SALT LAKE CITY - A safety device to help prevent heat-related injuries and deaths in cars began to be displayed and presented at a primary school children's hospital on Tuesday.
Baby Safety Snap is a low-tech solution that provides a visual reminder when a driver arrives at a destination. A Massachusetts entrepreneur named Mike Hubert developed it.
It consists of a bright yellow hanging rope that is fastened to a child's car seat or seat belt receiver when it is not occupied. When a child is stuck in a car, the driver removes the rope and puts it on his or her neck. The word "baby carriage" is printed on the lanyard. Others will be warned if the driver leaves the vehicle without removing the child and changing the rope.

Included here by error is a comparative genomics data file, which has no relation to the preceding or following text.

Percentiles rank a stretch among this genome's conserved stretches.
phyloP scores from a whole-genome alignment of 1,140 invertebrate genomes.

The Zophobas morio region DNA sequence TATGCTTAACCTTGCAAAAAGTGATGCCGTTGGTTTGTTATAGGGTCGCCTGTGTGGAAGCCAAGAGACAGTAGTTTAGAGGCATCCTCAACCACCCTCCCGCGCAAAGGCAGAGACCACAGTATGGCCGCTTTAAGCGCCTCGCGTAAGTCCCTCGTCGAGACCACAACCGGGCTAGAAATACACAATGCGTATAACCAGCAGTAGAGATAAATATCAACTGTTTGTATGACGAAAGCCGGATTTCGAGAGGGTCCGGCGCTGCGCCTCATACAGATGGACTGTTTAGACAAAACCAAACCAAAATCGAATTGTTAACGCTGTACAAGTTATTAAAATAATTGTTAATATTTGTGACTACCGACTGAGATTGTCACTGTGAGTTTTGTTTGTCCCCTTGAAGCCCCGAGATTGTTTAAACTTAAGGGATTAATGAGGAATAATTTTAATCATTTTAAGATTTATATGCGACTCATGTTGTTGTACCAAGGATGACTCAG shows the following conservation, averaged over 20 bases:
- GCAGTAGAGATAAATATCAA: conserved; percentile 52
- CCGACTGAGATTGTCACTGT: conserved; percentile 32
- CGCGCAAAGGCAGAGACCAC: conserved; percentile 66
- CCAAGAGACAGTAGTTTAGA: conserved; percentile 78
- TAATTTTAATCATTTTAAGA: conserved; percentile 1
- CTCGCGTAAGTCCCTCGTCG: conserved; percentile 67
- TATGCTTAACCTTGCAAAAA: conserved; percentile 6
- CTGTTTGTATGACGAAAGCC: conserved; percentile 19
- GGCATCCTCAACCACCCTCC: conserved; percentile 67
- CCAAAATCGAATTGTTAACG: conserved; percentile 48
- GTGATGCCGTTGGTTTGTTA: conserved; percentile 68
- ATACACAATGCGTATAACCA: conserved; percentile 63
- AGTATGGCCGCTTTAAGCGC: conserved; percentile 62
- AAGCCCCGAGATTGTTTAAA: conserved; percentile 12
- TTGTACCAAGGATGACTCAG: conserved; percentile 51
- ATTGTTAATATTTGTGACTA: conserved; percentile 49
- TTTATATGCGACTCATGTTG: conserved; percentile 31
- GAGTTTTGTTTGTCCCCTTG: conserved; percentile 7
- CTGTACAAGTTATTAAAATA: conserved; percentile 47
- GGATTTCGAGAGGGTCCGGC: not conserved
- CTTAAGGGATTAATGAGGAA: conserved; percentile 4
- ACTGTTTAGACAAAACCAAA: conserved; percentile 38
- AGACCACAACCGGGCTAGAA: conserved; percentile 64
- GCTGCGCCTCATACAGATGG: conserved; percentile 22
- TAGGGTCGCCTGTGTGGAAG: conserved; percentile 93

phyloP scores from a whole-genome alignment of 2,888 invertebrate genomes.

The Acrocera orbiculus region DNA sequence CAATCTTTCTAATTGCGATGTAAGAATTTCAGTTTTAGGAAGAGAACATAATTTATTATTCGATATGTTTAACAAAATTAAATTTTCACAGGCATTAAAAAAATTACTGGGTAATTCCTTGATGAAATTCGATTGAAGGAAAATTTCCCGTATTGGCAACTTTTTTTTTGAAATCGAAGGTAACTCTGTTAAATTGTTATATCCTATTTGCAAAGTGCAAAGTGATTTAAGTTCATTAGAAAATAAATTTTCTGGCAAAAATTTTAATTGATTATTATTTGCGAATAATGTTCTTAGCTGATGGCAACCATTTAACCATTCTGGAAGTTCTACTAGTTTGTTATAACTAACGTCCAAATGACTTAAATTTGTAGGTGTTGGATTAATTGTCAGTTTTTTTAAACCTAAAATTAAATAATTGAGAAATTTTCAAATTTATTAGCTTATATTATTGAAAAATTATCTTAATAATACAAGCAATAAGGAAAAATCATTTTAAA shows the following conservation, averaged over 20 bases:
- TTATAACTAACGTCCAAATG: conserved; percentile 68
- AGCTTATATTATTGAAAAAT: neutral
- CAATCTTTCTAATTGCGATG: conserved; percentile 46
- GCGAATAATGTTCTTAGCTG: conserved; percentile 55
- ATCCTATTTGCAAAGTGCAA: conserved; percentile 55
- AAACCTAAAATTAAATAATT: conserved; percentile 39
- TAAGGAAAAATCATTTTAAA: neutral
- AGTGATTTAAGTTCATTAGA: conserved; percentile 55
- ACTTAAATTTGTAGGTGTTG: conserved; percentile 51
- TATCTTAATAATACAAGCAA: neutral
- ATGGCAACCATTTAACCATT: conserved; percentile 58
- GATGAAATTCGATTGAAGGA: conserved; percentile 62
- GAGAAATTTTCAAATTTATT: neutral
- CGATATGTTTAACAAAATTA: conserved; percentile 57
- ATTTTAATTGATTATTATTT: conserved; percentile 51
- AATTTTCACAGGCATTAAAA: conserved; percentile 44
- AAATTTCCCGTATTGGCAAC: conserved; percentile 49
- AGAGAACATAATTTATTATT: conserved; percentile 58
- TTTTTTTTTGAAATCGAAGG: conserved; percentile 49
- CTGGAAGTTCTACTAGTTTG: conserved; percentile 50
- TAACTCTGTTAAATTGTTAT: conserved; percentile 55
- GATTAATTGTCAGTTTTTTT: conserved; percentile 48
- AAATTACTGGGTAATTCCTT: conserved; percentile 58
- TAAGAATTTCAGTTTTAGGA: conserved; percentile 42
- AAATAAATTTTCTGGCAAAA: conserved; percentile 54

Jessica Strong, community health manager at the Primary Children's Hospital, called Baby Safety Snap an additional support to help prevent the worst.
"We are all human beings. We all have bad days, "Strong said. "Especially the new parents are too tired to sleep."
According to the National Security Council, about 40 children die from hot cars every year in the United States. So far this year, more than 20 people have died in the country. Of these deaths, 87% are children under 3 years of age.
The Primary Children's Hospital began to show off and distribute baby safety buttons at 9:30 a.m. in the 81 N. Mario Capecchi Drive outdoor square south of the Eccles Outpatient Service Building.
People living in Utah, Idaho, Wyoming, Nevada and Montana can apply online for a baby safety snapshot of Intermountain Health Care at PrimaryChildrens.org/safetysnap.
The IHC will also offer free baby safety buttons at the car seat checkpoint in Murray's Intermountain Medical Center southwest parking lot on Tuesday, July 17, from 9 a.m. to 11 a.m.